Latrell Harris Shows Age Is Just a Number – How He Went from High School to NLL

Latrell Harris didn’t mean to make the NLL at 18.

Though he played many sports growing up in St. Catharines, Ontario, lacrosse was the one that stuck. His large size for his age and appreciation for physicality meant lax fit him well.

As he progressed in the sport, he narrowed in on his focus: a college scholarship. That was the designated path for someone aiming at a career in lacrosse, and Harris intended to follow it.

Through box lacrosse, Harris met the Colorado-based Munro family, who had sent their son to Ontario to get some indoor experience. For his junior year of high school, Harris moved in with the family and attended Mountain Vista High School in Highlands Ranch. The purpose of the move was simple – get a scholarship.

In opting to go, Harris forfeited his hockey career. He was drafted in the OHL when he was in grade 10, but lacrosse is what he preferred to pursue.

“I gave up my hockey dream to go to Colorado for the scholarship,” he said.

Latrell Harris

It worked. Latrell Harris accepted an offer from High Point and planned to have years of work payoff into a subsidized education. But the following summer before his senior year, he received a text out of the blue – his grades weren’t good enough, and his scholarship was revoked.

“I remember this very vividly,” Harris explained. “I was playing a Junior A game. I came home, looked at my phone, and I had a long-paragraph text. I didn’t even get to put my bag down yet. I read the message, I looked at my mom, and I said, ‘Mom, I gotta go.’ She asked where I was going. I said, ‘I don’t know, I just gotta go.’”

Harris said he wasn’t previously warned that his grades were enough of an issue that his scholarship was in question, and having it pulled away from him was a painful experience.

“It hit me in a very hard spot, because I moved very far from my friends and family to do one thing, and that was to get a scholarship,” he said. “It made me feel like, ‘This is your fault, you’re done, you’re not going to have a career.’

“You go to all these tournaments with all these club teams, you feel all these coaches on the sidelines, and you make your highlight videos,” Harris added. “It all leads up to one thing, and that’s the scholarship. Because I had a couple bad grades in high school, I just possibly lost my university career. That was the biggest goal I had for my high school career was just for that one thing, and it got taken away from me.”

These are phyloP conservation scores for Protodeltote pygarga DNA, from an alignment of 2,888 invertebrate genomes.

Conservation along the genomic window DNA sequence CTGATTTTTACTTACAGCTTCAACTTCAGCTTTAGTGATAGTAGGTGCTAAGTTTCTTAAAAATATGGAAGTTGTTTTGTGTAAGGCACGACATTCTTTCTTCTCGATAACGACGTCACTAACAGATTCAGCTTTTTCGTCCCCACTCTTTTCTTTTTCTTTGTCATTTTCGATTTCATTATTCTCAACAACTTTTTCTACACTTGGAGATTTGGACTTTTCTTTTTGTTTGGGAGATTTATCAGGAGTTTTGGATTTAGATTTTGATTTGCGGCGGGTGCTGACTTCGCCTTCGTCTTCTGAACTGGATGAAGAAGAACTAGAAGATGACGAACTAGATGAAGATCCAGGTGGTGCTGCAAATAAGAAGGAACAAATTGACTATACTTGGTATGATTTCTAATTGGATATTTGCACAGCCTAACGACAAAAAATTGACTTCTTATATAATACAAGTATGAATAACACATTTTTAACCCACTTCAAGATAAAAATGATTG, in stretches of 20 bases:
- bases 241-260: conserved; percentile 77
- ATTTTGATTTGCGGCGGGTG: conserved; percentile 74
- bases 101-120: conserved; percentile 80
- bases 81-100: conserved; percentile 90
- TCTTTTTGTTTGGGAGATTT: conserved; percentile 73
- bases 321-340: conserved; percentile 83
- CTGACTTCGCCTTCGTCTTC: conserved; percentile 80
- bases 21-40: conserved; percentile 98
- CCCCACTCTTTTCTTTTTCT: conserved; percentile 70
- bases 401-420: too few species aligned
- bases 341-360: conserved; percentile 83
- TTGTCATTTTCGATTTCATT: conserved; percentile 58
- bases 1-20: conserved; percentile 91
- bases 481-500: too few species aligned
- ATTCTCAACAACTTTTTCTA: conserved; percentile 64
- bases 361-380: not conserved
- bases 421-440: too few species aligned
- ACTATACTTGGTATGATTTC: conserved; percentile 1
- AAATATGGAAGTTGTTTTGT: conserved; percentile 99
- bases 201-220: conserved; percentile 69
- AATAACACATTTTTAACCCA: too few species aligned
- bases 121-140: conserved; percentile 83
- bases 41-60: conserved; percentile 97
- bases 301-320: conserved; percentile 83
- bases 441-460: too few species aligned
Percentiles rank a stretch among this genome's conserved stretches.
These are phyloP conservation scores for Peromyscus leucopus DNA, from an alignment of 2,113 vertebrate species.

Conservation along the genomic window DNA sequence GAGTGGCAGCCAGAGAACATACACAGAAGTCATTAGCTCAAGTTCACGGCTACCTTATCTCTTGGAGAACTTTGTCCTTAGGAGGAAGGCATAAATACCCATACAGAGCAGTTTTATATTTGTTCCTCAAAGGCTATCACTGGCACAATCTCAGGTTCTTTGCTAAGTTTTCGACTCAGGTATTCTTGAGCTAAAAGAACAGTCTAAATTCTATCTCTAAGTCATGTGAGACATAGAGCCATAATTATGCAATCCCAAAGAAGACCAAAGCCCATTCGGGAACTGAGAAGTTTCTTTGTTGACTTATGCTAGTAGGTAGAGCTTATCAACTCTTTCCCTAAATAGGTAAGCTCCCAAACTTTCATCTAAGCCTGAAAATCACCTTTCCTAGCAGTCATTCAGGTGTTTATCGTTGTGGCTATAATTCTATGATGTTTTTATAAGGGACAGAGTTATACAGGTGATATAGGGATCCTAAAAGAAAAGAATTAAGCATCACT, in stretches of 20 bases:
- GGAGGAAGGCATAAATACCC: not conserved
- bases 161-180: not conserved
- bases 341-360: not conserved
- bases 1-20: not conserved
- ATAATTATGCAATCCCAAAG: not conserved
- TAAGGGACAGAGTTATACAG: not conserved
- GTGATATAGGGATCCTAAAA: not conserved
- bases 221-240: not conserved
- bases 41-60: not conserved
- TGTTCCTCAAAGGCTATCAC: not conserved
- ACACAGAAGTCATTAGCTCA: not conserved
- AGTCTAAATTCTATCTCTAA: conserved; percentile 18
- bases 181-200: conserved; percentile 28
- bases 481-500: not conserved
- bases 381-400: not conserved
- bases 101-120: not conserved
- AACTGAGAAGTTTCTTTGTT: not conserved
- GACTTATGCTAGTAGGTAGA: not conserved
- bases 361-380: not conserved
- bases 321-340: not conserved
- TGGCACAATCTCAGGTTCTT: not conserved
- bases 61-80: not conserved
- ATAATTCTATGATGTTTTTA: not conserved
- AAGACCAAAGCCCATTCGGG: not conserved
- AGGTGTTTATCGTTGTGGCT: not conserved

Harris didn’t know what to do. The hockey option was gone, playing college lacrosse felt out of reach, and he wasn’t sure where to turn.

His cousin, Tyson Bell, told Harris about Everest Academy. Bell had attended the Vaughn, Ontario, academy when he was younger, and he recommended the prep school to his relative as a way to continue in the sport. Harris and his family got in touch with Clem D’Orazio, the coach at the academy at the time who now serves as assistant general manager for the New England Black Wolves. After talking for a handful of weeks, Harris visited the campus and was sold.

“I was pretty heartbroken for a while, but I got over it,” Harris said. “I went to Everest Academy, and they gave me a new life there, new beginnings. I turned into a great individual going to that school.”

That year was covered, but Harris didn’t know what to do after Everest. Again, Bell had the answer.

He suggested Harris throw his name into the 2016 NLL Draft at the age of 18. Harris thought about it, talked it over with his family, and figured he’d give it a shot.

“Totally blind,” he explained. “I put my name in, and waited to see what would happen.”

Harris went through the combine and scrimmages, then had exit meetings with a few teams. Just one team said it was interested – that was enough.

“There was only one team that said they were going to pick me,” Harris said. “I guess it shows.”

With the No. 12 overall pick in the second round of the 2016 NLL Draft, the Toronto Rock selected 18-year-old Latrell Harris while he was still in high school, and his family was there for it.

“It was very surreal,” he said. “I just proved myself big time right here that this is where you are, this is where you have to be, and the fact that a team is taking its chances on you like this, now it’s time to step up. You have to be mentally a step above everybody. You’re on a different pedestal now, so you can’t just be this regular lacrosse player anymore.”

Harris turned Toronto’s belief into a positive young career, earning a spot on the 2017 NLL All-Rookie Team and posting double-double point totals in the 2017, 2018, and 2019 seasons. Now 22, he’s established himself professionally in lacrosse after accidentally getting drafted years before he expected.

Latrell Harris enrolled at Brock University to get his higher education, and though COVID-19 is complicating things, he said he looks forward to getting his degree.

When his scholarship disappeared, Harris thought his lacrosse career was dead. Instead, it gave his lacrosse career more life.

“I was young, and I was so in love with the idea of getting a scholarship, going away to school, living on your own and being with a team 24/7,” he explained. “Now, I’m at a Canadian university, I’m living from home, and I’m living a better life here. I get to see my family and friends whenever I want, I still have homecooked meals, my family still gets to come and watch me play rather than on a channel or on an app.

“New beginnings don’t mean there’s something not great coming out of it.”

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